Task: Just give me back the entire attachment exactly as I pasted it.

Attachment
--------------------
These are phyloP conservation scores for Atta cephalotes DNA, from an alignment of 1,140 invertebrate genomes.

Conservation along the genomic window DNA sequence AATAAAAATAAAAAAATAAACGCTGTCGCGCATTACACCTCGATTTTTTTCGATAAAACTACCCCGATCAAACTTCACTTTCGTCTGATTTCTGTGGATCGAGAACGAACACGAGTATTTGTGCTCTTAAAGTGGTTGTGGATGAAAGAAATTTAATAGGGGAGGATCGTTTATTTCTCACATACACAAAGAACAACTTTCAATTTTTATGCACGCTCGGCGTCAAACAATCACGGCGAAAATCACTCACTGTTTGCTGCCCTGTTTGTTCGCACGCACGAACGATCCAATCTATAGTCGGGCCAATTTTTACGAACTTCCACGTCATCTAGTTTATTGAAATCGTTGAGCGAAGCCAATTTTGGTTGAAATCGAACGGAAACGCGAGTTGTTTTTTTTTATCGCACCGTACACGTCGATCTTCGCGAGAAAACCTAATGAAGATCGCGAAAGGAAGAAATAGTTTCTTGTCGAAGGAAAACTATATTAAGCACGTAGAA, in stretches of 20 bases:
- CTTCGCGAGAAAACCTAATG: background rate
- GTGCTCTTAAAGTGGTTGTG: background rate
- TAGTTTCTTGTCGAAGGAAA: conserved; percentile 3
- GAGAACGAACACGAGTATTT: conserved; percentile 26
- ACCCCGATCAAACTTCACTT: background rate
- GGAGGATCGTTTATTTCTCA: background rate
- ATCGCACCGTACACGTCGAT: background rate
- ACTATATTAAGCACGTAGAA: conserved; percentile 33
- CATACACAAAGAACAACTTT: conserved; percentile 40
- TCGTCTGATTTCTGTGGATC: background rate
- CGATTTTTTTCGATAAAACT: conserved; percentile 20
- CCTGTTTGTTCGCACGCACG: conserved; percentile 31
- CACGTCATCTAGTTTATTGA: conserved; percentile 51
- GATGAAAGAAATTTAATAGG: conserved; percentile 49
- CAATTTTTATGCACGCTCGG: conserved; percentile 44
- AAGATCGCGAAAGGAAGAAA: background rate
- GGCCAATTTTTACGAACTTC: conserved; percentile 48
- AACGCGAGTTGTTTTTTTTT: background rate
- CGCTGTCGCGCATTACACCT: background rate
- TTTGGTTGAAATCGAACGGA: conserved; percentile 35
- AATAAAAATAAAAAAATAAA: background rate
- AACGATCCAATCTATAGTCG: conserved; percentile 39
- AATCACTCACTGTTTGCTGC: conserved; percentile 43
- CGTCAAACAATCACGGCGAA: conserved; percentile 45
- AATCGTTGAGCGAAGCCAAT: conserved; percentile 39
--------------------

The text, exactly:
These are phyloP conservation scores for Atta cephalotes DNA, from an alignment of 1,140 invertebrate genomes.

Conservation along the genomic window DNA sequence AATAAAAATAAAAAAATAAACGCTGTCGCGCATTACACCTCGATTTTTTTCGATAAAACTACCCCGATCAAACTTCACTTTCGTCTGATTTCTGTGGATCGAGAACGAACACGAGTATTTGTGCTCTTAAAGTGGTTGTGGATGAAAGAAATTTAATAGGGGAGGATCGTTTATTTCTCACATACACAAAGAACAACTTTCAATTTTTATGCACGCTCGGCGTCAAACAATCACGGCGAAAATCACTCACTGTTTGCTGCCCTGTTTGTTCGCACGCACGAACGATCCAATCTATAGTCGGGCCAATTTTTACGAACTTCCACGTCATCTAGTTTATTGAAATCGTTGAGCGAAGCCAATTTTGGTTGAAATCGAACGGAAACGCGAGTTGTTTTTTTTTATCGCACCGTACACGTCGATCTTCGCGAGAAAACCTAATGAAGATCGCGAAAGGAAGAAATAGTTTCTTGTCGAAGGAAAACTATATTAAGCACGTAGAA, in stretches of 20 bases:
- CTTCGCGAGAAAACCTAATG: background rate
- GTGCTCTTAAAGTGGTTGTG: background rate
- TAGTTTCTTGTCGAAGGAAA: conserved; percentile 3
- GAGAACGAACACGAGTATTT: conserved; percentile 26
- ACCCCGATCAAACTTCACTT: background rate
- GGAGGATCGTTTATTTCTCA: background rate
- ATCGCACCGTACACGTCGAT: background rate
- ACTATATTAAGCACGTAGAA: conserved; percentile 33
- CATACACAAAGAACAACTTT: conserved; percentile 40
- TCGTCTGATTTCTGTGGATC: background rate
- CGATTTTTTTCGATAAAACT: conserved; percentile 20
- CCTGTTTGTTCGCACGCACG: conserved; percentile 31
- CACGTCATCTAGTTTATTGA: conserved; percentile 51
- GATGAAAGAAATTTAATAGG: conserved; percentile 49
- CAATTTTTATGCACGCTCGG: conserved; percentile 44
- AAGATCGCGAAAGGAAGAAA: background rate
- GGCCAATTTTTACGAACTTC: conserved; percentile 48
- AACGCGAGTTGTTTTTTTTT: background rate
- CGCTGTCGCGCATTACACCT: background rate
- TTTGGTTGAAATCGAACGGA: conserved; percentile 35
- AATAAAAATAAAAAAATAAA: background rate
- AACGATCCAATCTATAGTCG: conserved; percentile 39
- AATCACTCACTGTTTGCTGC: conserved; percentile 43
- CGTCAAACAATCACGGCGAA: conserved; percentile 45
- AATCGTTGAGCGAAGCCAAT: conserved; percentile 39